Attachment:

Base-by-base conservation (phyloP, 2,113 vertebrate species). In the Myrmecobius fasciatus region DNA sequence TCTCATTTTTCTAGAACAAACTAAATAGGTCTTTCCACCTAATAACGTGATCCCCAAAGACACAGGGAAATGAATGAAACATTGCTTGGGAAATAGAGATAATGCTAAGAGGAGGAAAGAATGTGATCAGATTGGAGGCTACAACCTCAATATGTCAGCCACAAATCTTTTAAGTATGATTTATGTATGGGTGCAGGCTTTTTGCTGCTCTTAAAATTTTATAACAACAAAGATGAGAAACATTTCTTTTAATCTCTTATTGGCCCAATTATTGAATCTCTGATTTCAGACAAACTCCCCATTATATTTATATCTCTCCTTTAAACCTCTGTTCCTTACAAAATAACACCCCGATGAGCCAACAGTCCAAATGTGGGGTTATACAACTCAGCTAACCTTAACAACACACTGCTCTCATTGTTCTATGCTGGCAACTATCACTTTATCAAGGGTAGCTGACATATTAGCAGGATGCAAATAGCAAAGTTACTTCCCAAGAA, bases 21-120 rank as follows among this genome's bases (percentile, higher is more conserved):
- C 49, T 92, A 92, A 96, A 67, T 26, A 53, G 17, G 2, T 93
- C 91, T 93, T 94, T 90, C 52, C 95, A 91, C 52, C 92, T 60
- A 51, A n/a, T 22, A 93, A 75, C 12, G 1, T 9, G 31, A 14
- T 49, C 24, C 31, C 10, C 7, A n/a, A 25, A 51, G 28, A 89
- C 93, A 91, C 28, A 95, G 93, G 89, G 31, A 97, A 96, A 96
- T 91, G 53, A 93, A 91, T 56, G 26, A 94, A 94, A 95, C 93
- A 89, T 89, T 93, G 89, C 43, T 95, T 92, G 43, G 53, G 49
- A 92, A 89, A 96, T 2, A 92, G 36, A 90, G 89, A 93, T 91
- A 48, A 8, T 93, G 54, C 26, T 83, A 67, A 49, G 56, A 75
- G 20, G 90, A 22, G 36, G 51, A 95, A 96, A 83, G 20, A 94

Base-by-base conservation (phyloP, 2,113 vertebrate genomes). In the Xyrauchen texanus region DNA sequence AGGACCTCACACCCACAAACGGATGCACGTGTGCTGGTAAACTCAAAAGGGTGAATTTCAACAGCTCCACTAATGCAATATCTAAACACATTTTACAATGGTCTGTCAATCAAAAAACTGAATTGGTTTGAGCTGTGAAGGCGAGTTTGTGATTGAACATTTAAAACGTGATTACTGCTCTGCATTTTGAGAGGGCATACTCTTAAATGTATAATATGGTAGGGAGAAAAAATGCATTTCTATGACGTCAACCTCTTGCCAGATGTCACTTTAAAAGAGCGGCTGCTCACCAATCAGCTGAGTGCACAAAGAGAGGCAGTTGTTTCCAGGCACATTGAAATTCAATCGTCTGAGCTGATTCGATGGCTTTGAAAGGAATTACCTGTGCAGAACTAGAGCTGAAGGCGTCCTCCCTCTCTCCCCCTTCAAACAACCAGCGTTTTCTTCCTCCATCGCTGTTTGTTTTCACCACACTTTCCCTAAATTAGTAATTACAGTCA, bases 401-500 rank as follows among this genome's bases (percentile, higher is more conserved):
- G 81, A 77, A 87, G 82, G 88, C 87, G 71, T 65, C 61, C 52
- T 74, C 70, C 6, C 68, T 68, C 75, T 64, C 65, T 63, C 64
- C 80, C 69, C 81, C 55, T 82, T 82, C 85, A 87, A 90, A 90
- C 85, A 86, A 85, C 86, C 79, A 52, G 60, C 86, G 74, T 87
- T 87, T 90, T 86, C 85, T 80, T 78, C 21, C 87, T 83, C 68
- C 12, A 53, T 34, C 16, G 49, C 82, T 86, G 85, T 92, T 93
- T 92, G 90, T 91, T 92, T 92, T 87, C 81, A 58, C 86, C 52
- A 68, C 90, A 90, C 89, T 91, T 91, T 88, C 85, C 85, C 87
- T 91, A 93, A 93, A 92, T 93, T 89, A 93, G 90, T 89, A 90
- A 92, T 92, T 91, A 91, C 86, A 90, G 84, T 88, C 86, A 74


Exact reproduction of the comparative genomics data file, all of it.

Base-by-base conservation (phyloP, 2,113 vertebrate species). In the Myrmecobius fasciatus region DNA sequence TCTCATTTTTCTAGAACAAACTAAATAGGTCTTTCCACCTAATAACGTGATCCCCAAAGACACAGGGAAATGAATGAAACATTGCTTGGGAAATAGAGATAATGCTAAGAGGAGGAAAGAATGTGATCAGATTGGAGGCTACAACCTCAATATGTCAGCCACAAATCTTTTAAGTATGATTTATGTATGGGTGCAGGCTTTTTGCTGCTCTTAAAATTTTATAACAACAAAGATGAGAAACATTTCTTTTAATCTCTTATTGGCCCAATTATTGAATCTCTGATTTCAGACAAACTCCCCATTATATTTATATCTCTCCTTTAAACCTCTGTTCCTTACAAAATAACACCCCGATGAGCCAACAGTCCAAATGTGGGGTTATACAACTCAGCTAACCTTAACAACACACTGCTCTCATTGTTCTATGCTGGCAACTATCACTTTATCAAGGGTAGCTGACATATTAGCAGGATGCAAATAGCAAAGTTACTTCCCAAGAA, bases 21-120 rank as follows among this genome's bases (percentile, higher is more conserved):
- C 49, T 92, A 92, A 96, A 67, T 26, A 53, G 17, G 2, T 93
- C 91, T 93, T 94, T 90, C 52, C 95, A 91, C 52, C 92, T 60
- A 51, A n/a, T 22, A 93, A 75, C 12, G 1, T 9, G 31, A 14
- T 49, C 24, C 31, C 10, C 7, A n/a, A 25, A 51, G 28, A 89
- C 93, A 91, C 28, A 95, G 93, G 89, G 31, A 97, A 96, A 96
- T 91, G 53, A 93, A 91, T 56, G 26, A 94, A 94, A 95, C 93
- A 89, T 89, T 93, G 89, C 43, T 95, T 92, G 43, G 53, G 49
- A 92, A 89, A 96, T 2, A 92, G 36, A 90, G 89, A 93, T 91
- A 48, A 8, T 93, G 54, C 26, T 83, A 67, A 49, G 56, A 75
- G 20, G 90, A 22, G 36, G 51, A 95, A 96, A 83, G 20, A 94

Base-by-base conservation (phyloP, 2,113 vertebrate genomes). In the Xyrauchen texanus region DNA sequence AGGACCTCACACCCACAAACGGATGCACGTGTGCTGGTAAACTCAAAAGGGTGAATTTCAACAGCTCCACTAATGCAATATCTAAACACATTTTACAATGGTCTGTCAATCAAAAAACTGAATTGGTTTGAGCTGTGAAGGCGAGTTTGTGATTGAACATTTAAAACGTGATTACTGCTCTGCATTTTGAGAGGGCATACTCTTAAATGTATAATATGGTAGGGAGAAAAAATGCATTTCTATGACGTCAACCTCTTGCCAGATGTCACTTTAAAAGAGCGGCTGCTCACCAATCAGCTGAGTGCACAAAGAGAGGCAGTTGTTTCCAGGCACATTGAAATTCAATCGTCTGAGCTGATTCGATGGCTTTGAAAGGAATTACCTGTGCAGAACTAGAGCTGAAGGCGTCCTCCCTCTCTCCCCCTTCAAACAACCAGCGTTTTCTTCCTCCATCGCTGTTTGTTTTCACCACACTTTCCCTAAATTAGTAATTACAGTCA, bases 401-500 rank as follows among this genome's bases (percentile, higher is more conserved):
- G 81, A 77, A 87, G 82, G 88, C 87, G 71, T 65, C 61, C 52
- T 74, C 70, C 6, C 68, T 68, C 75, T 64, C 65, T 63, C 64
- C 80, C 69, C 81, C 55, T 82, T 82, C 85, A 87, A 90, A 90
- C 85, A 86, A 85, C 86, C 79, A 52, G 60, C 86, G 74, T 87
- T 87, T 90, T 86, C 85, T 80, T 78, C 21, C 87, T 83, C 68
- C 12, A 53, T 34, C 16, G 49, C 82, T 86, G 85, T 92, T 93
- T 92, G 90, T 91, T 92, T 92, T 87, C 81, A 58, C 86, C 52
- A 68, C 90, A 90, C 89, T 91, T 91, T 88, C 85, C 85, C 87
- T 91, A 93, A 93, A 92, T 93, T 89, A 93, G 90, T 89, A 90
- A 92, T 92, T 91, A 91, C 86, A 90, G 84, T 88, C 86, A 74